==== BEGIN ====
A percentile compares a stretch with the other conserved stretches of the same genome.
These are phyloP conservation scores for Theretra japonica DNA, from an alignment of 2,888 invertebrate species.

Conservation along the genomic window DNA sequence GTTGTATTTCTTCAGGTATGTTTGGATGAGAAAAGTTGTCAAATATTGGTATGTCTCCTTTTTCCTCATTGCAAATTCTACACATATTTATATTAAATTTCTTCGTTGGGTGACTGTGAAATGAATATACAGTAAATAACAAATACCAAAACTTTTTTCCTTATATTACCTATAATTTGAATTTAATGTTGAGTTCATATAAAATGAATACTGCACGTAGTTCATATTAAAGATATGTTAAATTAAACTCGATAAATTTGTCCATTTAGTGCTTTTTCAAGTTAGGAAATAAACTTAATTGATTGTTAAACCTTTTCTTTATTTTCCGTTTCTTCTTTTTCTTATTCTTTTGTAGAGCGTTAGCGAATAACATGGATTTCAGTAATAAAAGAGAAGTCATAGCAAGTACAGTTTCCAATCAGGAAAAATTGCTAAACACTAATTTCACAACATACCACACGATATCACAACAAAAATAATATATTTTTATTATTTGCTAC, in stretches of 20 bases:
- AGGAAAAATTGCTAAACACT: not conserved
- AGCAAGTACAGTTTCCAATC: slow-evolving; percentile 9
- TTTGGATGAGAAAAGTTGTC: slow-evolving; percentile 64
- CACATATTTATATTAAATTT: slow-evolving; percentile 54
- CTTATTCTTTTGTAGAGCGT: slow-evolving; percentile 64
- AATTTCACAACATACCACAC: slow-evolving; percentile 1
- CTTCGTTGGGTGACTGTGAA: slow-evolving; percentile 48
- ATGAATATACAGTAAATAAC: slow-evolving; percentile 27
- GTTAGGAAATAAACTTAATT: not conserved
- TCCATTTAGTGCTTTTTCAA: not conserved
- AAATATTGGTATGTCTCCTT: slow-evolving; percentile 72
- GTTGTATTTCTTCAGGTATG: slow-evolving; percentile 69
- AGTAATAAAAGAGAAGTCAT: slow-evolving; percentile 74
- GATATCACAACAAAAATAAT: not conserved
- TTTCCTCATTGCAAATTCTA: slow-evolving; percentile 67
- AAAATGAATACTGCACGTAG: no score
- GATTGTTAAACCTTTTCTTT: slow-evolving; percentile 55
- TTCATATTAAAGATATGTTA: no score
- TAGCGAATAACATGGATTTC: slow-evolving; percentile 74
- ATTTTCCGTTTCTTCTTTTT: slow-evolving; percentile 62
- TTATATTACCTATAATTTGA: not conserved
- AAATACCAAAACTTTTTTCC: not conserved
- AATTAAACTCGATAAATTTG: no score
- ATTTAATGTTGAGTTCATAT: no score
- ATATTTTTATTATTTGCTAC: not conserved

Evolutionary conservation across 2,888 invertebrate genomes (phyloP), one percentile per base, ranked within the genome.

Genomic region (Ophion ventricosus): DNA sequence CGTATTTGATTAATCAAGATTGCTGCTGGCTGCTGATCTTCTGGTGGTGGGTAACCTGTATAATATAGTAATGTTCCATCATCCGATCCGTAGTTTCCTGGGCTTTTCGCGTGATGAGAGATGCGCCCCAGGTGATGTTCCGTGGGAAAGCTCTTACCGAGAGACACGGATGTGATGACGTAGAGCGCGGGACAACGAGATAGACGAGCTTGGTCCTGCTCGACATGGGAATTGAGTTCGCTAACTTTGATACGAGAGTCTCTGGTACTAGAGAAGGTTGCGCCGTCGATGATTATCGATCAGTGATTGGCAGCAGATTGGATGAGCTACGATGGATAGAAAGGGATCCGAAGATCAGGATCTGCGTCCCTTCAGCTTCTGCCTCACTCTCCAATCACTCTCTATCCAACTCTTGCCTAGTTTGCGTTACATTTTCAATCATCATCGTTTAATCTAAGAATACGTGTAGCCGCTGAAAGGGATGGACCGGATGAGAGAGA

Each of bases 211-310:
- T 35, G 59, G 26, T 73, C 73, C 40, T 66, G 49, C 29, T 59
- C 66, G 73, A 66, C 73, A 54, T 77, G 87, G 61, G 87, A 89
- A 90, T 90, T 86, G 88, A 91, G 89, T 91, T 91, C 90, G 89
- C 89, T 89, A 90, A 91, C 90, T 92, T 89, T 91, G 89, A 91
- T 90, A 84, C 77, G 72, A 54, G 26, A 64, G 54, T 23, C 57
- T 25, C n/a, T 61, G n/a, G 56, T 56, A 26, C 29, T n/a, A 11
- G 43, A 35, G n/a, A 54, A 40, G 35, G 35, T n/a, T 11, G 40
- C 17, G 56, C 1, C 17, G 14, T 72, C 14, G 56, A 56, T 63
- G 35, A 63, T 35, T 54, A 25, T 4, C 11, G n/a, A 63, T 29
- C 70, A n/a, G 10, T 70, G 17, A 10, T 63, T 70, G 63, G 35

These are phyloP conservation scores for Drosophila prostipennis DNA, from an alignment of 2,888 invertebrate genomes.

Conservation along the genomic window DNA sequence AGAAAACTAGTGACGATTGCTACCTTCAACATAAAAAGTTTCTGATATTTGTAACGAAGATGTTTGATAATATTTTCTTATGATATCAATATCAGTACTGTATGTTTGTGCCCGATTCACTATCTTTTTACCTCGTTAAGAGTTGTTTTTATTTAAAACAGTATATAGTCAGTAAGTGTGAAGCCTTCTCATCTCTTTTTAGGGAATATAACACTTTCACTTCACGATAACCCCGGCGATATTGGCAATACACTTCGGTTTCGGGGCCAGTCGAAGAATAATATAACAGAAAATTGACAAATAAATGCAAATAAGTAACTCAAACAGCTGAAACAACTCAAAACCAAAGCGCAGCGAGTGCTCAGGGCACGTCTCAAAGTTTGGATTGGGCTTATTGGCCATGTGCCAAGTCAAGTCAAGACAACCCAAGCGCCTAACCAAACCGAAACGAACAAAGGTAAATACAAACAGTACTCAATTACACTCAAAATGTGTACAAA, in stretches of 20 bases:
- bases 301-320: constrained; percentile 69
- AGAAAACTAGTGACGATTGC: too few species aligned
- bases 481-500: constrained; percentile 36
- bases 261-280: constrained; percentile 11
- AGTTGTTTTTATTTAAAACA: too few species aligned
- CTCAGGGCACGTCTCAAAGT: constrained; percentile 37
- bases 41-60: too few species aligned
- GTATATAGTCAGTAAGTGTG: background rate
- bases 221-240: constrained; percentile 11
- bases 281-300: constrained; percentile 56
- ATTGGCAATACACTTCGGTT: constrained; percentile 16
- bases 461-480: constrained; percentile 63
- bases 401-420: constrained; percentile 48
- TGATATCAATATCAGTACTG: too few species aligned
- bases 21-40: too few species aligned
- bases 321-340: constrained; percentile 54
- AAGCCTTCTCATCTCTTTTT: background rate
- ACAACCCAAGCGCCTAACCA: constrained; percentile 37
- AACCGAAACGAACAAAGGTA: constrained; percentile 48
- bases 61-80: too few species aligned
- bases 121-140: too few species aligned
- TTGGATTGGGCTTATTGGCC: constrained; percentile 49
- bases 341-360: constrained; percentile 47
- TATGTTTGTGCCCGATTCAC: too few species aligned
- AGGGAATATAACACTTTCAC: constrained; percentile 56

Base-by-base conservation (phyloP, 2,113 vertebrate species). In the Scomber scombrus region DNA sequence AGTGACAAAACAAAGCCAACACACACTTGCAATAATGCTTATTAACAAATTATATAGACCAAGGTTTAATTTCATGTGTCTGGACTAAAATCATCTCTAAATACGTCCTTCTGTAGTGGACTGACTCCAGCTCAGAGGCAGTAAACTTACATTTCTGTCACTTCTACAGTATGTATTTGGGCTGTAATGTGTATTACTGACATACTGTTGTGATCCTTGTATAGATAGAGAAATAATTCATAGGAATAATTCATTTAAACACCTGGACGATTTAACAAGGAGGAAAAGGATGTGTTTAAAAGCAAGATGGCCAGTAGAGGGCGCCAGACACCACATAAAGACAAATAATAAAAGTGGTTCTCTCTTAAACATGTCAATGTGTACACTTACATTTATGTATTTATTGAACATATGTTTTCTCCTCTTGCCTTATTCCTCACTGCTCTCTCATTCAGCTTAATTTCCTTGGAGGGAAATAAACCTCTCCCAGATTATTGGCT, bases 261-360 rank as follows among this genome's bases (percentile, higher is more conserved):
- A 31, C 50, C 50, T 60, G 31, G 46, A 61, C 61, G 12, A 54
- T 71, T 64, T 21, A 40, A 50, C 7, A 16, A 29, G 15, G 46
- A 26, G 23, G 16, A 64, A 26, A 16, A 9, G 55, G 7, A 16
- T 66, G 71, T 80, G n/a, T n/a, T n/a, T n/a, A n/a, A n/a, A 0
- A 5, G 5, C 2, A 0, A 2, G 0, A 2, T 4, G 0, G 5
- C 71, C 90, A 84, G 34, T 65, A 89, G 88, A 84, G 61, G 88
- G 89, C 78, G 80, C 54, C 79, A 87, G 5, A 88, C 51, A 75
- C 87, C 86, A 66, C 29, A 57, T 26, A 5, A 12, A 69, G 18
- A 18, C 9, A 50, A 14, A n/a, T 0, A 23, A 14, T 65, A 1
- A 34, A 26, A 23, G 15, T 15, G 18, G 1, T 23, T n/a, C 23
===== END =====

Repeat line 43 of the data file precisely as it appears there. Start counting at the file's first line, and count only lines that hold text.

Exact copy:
Conservation along the genomic window DNA sequence AGAAAACTAGTGACGATTGCTACCTTCAACATAAAAAGTTTCTGATATTTGTAACGAAGATGTTTGATAATATTTTCTTATGATATCAATATCAGTACTGTATGTTTGTGCCCGATTCACTATCTTTTTACCTCGTTAAGAGTTGTTTTTATTTAAAACAGTATATAGTCAGTAAGTGTGAAGCCTTCTCATCTCTTTTTAGGGAATATAACACTTTCACTTCACGATAACCCCGGCGATATTGGCAATACACTTCGGTTTCGGGGCCAGTCGAAGAATAATATAACAGAAAATTGACAAATAAATGCAAATAAGTAACTCAAACAGCTGAAACAACTCAAAACCAAAGCGCAGCGAGTGCTCAGGGCACGTCTCAAAGTTTGGATTGGGCTTATTGGCCATGTGCCAAGTCAAGTCAAGACAACCCAAGCGCCTAACCAAACCGAAACGAACAAAGGTAAATACAAACAGTACTCAATTACACTCAAAATGTGTACAAA, in stretches of 20 bases: